Some days you never forget.
It was a Monday in mid-October twenty-nine years ago. Outside my office in the newsroom sat a state-of-the-art wire machine installed so I could have a direct connection to the stock markets, and pick up breaking financial news long before it would show up on the screen of my 84-pound IBM terminal with the loopy, flashing orange cursor.
The Dow machine came complete with a bell. Yes, a bell. Like a cow. When something major happened, it rang.
So the noise started in earnest around noon, and was pretty much constant by four in the afternoon. Markets were not swooning, crumbling or crashing. They were imploding. By the close of trade, the Dow had shed almost 22.61% of its value – the greatest loss in history. By a long shot. That compared with a declines of just 6% or 7% leading into the Great Depression of the 1930s, (or 2.3% today) and everyone was stunned.
As the Dow machine spewed out an endless ribbon of four-inch-wide newsprint covered with ALERTS and BULLETINS, a crowd formed around it – editors, reporters and newspaper execs who now expected me to tell them what it meant.
“I think we’re screwed,” I might have said. And I trotted off to the photo librarian to gather pictures of homeless, hopeless, unemployed wretched guys lined up at a soup kitchen in downtown Toronto in 1933.
To this day I regret publishing them in the mass-circulation paper the next morning. What an idiot. But then, I was just being human. And learning.
Ten years ago Dave died at 75 years of age. He was a salesguy and left Sue, ten years younger, a small house and a single $50,000 Canada Savings Bond in a metal box in the furnace room. She’d been at home for years and had but a modest monthly CPP cheque. So she sold the house and, as a neighbour, asked me what to do with the $350,000 she now had.
I set her up with a trusted, ethical, conservative advisor who put here into stable funds and arranged a monthly draw to pay her rent. Then 2008 happened. Markets tumbled. Sue’s funds lost about 25% of their value and the advisor told her to ignore things. They’d come back. Markets lay eggs sometime, but history showed they always recovered.
Sue freaked. She sold at the bottom. She moved what was left into her savings account at CIBC and for the next six years she made regular withdrawals – ever smaller – to live on. Without any growth in her money, she ran out of it about a year ago. Her situation now is appalling. And it was self-inflicted. She was just being human.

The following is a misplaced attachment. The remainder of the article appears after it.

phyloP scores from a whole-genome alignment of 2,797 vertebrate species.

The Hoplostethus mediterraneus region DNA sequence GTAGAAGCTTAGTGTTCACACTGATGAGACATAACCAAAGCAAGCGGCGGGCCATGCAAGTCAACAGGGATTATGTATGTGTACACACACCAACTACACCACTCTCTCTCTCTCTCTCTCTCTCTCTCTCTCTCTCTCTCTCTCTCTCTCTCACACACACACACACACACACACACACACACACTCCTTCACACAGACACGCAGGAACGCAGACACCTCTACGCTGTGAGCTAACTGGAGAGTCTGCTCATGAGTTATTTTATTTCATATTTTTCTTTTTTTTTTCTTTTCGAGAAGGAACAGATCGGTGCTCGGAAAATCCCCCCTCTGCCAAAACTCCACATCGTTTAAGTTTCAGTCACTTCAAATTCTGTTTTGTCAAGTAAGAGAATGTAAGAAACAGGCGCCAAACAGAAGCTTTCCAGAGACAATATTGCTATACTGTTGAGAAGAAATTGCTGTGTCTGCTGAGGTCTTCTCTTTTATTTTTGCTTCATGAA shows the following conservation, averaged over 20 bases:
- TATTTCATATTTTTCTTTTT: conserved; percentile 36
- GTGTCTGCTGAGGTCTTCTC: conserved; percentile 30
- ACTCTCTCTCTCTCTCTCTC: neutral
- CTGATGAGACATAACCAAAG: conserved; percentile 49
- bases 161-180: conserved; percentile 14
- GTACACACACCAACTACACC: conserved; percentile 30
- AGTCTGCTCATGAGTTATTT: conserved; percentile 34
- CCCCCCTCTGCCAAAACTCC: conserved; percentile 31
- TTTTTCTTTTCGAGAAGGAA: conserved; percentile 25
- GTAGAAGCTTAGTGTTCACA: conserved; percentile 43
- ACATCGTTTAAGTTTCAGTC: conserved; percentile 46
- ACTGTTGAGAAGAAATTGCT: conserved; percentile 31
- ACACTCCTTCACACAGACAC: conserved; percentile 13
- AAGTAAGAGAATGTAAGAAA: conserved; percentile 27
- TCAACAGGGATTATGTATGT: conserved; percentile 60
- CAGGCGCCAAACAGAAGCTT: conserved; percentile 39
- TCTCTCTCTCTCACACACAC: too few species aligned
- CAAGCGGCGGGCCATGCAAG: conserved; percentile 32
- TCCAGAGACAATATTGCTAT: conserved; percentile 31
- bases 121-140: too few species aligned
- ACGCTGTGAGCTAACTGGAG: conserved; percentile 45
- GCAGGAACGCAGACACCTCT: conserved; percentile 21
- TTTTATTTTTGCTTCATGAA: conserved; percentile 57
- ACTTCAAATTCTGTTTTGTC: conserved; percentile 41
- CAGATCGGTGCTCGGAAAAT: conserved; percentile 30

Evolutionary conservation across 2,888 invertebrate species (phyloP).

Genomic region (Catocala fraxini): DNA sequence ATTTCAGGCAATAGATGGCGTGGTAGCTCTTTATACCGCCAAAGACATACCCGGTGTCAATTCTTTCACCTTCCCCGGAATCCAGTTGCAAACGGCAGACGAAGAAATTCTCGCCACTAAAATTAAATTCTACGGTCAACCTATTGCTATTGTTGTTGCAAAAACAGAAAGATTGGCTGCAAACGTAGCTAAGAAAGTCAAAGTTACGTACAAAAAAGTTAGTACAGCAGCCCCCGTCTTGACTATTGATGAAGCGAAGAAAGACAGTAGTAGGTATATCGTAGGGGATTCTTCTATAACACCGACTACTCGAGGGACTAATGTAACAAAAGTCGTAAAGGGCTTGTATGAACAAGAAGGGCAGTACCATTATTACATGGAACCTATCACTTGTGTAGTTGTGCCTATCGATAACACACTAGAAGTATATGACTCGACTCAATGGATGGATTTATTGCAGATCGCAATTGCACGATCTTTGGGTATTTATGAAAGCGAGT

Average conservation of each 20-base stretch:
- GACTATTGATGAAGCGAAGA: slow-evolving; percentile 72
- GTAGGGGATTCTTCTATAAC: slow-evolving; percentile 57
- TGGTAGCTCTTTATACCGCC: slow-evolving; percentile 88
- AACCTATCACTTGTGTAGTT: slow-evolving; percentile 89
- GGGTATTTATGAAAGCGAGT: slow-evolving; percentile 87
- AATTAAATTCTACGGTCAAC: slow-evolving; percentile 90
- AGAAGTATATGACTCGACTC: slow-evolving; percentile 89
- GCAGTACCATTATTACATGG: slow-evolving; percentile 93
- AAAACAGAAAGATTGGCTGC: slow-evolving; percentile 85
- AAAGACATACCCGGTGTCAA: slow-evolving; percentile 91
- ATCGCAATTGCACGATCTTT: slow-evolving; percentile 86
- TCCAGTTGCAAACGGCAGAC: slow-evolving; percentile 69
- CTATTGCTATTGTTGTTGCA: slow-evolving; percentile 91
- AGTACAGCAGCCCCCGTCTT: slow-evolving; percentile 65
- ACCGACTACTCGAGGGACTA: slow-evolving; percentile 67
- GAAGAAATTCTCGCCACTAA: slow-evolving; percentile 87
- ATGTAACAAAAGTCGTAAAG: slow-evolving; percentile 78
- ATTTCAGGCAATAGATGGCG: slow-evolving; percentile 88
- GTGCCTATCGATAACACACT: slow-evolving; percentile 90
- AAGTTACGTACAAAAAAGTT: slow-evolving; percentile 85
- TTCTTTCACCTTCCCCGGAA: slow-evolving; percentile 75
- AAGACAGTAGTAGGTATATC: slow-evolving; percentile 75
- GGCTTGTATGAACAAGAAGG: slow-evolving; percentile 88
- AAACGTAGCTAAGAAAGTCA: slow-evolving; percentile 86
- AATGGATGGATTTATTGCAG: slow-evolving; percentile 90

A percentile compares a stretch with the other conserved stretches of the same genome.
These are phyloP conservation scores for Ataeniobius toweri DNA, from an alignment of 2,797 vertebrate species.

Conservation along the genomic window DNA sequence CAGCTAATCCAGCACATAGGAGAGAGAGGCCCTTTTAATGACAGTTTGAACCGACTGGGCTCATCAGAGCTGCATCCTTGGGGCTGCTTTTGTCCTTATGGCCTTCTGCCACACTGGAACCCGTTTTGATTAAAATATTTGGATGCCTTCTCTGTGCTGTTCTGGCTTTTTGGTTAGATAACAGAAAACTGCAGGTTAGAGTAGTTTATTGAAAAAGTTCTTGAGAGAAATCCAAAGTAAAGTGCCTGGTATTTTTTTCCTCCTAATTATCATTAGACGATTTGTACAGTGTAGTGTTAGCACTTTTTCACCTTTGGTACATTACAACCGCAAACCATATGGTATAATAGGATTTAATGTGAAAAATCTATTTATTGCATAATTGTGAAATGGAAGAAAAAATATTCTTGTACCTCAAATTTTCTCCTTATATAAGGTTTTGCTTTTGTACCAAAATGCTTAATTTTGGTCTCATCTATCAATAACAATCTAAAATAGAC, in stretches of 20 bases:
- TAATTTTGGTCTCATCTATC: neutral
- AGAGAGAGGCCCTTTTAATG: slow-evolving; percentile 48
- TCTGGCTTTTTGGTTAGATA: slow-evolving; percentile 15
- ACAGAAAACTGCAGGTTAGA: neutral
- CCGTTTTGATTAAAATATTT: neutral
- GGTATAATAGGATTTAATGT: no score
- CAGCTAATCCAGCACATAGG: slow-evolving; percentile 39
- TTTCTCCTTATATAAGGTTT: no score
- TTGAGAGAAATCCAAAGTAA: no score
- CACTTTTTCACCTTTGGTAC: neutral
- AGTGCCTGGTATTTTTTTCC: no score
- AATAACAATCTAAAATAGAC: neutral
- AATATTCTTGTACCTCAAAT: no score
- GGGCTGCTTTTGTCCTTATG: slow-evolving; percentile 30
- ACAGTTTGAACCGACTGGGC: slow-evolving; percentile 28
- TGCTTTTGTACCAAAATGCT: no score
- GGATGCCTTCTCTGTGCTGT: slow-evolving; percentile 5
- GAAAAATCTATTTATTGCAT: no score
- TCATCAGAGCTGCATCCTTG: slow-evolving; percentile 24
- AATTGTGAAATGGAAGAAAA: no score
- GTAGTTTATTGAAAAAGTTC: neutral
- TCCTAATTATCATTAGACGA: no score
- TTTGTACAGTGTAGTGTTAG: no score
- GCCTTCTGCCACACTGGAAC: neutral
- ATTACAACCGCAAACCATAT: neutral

As you may know (or not), in 1987 markets roared back more than 10% in one session just two days after they had plunged. Within months, the loss was erased. Also in 2009 and 2010, as Sue’s money sat moulding in a bank vault, investors reaped a windfall return as confidence and equity values soared. Those who sold in the downdraft were creamed. Those who bought from the sellers prospered.
Remember these things as you read the idiot comments published on this blog by people you’ll hopefully never meet.
For example, with regard to the American market, consider history before you get too squirrely. Without over-complicating the matter, look simply at full, calendar-year returns. How often does the market trade higher? Over the past 75 years, more than 73% of the time. In other words, the odds are clearly in your favour that during any given year, you’re likely to make money.
If your holding period is longer—10 years for example—the odds of a positive return are even more stacked in your favour. The S&P 500 virtually never records an annualized loss over a rolling 10-year holding period. Historically, the odds of the S&P 500 recording an annualized positive gain over 10 years are 90%. Create a balanced portfolio with some bonds and fixed income exposure to offset the negative equity periods and your odds of recording a positive annual gain increase even more.
So if you have a portfolio like that, chill. Be objective, not emotional. Consider buying when others are moaning and whimpering. Never make big decisions when asset values are plunging or leaping, because the current situation will not last. Keep your eye on the day you need the money, not today. If you’re investing for a down payment in five years or retirement in ten or your kid’s education in twenty, why are you stressing now? Get some help. Turn off BNN. Stop reading pathetic financial blogs. Especially the damn comments.
Above all, recognize that fear is the dominant human emotion. Bigger than love. Anger. Hunger. Envy. Sex. Even fondling puppies. We fear loss more than we enjoy gain. We’re also victim to recency – we believe things that go up (Vancouver houses) will go up forever. Or that things going down (Chinese stocks) will go to zero.
We actually suck at investing. It’s why most people are financial failures. A few learn that early, and change. Others don’t, and become Sue. Your choice.